• Boiling water: It is one the most ancient and common method employed. This method is efficient to kill only that temperature which cannot resist 100˚C because boiling water temperature cannot exceeds than that. So what do you think, will this method will kill spores and extremophiles?
  • Autoclave: Autoclave is one of the most important and efficient sterilizing instrument used in Microbiology. It works on steam under pressure principle. The steam is a type of moist heat. The autoclave is efficient than boiling because water boils at 100˚C but the extremophiles and spores can survive at this temperature. The autoclave makes use of moist heat and pressure, the pressure allows raising the water temperature above its boiling point. The studies have found that the microbes (vegetative/spores/extremophiles) die in autoclave at 121˚C at 15 pounds of pressure when it is run for 15 min and hence this has become standard settings or conditions for running autoclave.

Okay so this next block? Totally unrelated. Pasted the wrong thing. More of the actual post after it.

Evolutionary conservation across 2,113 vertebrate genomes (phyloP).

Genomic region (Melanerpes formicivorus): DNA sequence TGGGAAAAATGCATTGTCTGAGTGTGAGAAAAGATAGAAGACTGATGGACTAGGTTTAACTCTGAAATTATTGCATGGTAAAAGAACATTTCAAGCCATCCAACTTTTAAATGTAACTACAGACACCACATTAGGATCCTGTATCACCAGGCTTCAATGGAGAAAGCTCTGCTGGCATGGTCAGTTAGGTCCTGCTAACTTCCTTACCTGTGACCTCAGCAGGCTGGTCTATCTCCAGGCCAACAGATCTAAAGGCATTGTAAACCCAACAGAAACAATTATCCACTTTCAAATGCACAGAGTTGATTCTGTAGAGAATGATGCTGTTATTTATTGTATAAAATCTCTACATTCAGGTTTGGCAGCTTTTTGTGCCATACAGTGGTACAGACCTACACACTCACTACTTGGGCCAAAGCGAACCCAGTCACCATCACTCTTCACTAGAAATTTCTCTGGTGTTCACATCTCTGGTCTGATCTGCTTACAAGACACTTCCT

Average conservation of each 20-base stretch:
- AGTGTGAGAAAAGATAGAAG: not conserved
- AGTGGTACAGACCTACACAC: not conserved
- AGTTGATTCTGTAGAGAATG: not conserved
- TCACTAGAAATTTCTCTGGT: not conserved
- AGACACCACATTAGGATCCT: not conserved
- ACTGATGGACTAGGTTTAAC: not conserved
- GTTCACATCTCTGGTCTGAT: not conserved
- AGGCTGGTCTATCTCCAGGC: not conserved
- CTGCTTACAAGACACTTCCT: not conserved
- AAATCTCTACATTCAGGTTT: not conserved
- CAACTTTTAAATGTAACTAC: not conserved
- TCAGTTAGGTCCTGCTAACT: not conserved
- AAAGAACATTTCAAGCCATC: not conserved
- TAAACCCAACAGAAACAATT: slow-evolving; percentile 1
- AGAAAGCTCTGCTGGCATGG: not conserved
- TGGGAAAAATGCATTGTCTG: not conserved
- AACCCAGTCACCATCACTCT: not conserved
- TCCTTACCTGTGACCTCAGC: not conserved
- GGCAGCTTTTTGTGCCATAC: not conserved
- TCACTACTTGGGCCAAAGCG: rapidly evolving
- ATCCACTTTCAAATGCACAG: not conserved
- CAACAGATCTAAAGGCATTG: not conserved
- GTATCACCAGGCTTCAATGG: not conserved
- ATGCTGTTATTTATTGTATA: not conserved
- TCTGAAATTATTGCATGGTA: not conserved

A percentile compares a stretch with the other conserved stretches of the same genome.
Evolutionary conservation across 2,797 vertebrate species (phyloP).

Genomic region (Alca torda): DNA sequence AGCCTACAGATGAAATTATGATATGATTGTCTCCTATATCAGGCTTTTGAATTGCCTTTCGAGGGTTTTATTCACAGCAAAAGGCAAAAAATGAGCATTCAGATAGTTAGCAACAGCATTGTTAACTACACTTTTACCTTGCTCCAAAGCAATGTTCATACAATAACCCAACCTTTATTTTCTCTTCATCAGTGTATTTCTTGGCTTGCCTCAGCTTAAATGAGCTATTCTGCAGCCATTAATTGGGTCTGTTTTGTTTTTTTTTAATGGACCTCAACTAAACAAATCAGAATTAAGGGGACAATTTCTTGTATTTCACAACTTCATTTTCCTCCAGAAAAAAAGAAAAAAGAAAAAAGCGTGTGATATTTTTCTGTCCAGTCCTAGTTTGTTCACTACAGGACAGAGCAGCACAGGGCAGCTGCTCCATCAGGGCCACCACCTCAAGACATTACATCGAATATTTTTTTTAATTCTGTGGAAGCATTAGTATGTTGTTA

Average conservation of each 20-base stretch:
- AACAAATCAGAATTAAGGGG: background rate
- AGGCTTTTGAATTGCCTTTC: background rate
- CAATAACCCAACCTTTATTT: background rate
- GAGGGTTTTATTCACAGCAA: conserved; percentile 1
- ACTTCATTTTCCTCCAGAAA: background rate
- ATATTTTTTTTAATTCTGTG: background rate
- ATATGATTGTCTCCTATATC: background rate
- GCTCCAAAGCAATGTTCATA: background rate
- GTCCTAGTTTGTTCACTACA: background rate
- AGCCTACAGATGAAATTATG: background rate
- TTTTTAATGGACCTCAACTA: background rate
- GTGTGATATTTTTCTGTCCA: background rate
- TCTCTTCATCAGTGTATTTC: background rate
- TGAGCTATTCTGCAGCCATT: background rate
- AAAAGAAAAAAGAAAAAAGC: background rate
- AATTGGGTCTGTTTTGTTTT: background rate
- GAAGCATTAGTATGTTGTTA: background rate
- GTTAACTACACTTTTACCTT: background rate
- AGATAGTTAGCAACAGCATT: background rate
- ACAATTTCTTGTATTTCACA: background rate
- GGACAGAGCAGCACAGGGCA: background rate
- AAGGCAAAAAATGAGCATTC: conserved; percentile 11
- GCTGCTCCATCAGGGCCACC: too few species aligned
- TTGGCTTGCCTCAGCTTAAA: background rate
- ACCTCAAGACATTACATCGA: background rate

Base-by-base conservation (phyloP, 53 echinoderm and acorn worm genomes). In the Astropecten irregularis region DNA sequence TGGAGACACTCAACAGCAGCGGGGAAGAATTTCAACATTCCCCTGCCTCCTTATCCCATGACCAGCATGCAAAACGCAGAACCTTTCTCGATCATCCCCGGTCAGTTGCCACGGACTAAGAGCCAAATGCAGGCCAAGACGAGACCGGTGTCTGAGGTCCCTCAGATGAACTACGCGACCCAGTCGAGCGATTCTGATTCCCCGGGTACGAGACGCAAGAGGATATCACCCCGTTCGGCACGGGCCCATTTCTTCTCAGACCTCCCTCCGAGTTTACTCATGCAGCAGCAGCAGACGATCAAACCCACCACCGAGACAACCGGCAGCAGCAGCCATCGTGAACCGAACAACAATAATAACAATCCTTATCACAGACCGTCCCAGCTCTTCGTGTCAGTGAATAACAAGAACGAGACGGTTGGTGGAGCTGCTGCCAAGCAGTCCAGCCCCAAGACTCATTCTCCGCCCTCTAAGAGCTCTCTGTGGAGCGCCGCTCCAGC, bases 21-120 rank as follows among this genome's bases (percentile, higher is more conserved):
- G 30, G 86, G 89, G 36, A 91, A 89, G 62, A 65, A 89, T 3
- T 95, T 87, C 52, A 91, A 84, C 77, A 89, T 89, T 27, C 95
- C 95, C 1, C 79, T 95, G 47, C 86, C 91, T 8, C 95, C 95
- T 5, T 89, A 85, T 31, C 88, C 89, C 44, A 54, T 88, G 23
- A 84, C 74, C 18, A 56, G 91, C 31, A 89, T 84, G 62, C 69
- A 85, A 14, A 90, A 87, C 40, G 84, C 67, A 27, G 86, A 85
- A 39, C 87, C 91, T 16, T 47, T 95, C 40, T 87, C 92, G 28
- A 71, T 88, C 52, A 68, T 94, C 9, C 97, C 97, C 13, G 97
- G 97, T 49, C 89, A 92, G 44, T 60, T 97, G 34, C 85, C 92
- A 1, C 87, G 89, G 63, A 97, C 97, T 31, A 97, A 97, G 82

• Pasteurization: This method was invented by Louis Pasteur and hence it is called as Pasteurization. This method is usually used to kill or inhibit the microbes in consumable products. The most common known example is milk. The Pasteurisation is done at either 63° C for not less than 30 min. or 72° C for not less than 16 sec. This temperature does not kill all the microbes and hence packed and refrigerated milk may also get spoiled.

2) Refrigeration

It does not kill the microbes but inhibit its growth. The low temperature slows down the biochemical and molecular process. This method is not used for sterilization but it is used for preserving or storing the culture.

3) Desiccation

It is the process by which the water content or moisture is evaporated. It is also called as state of extreme dryness. As we know, water is one of the most important constituent of cell when the cell is dried the water gets evaporated and hence cell fail to conduct its important life processes. In dehydrated state, the microbes cannot divide but the some microbes undergo spore formation and get resisted and survive in such dehydrated state. When they again come in contact with water, the microbes start multiplying and hence desiccation does sterilize completely.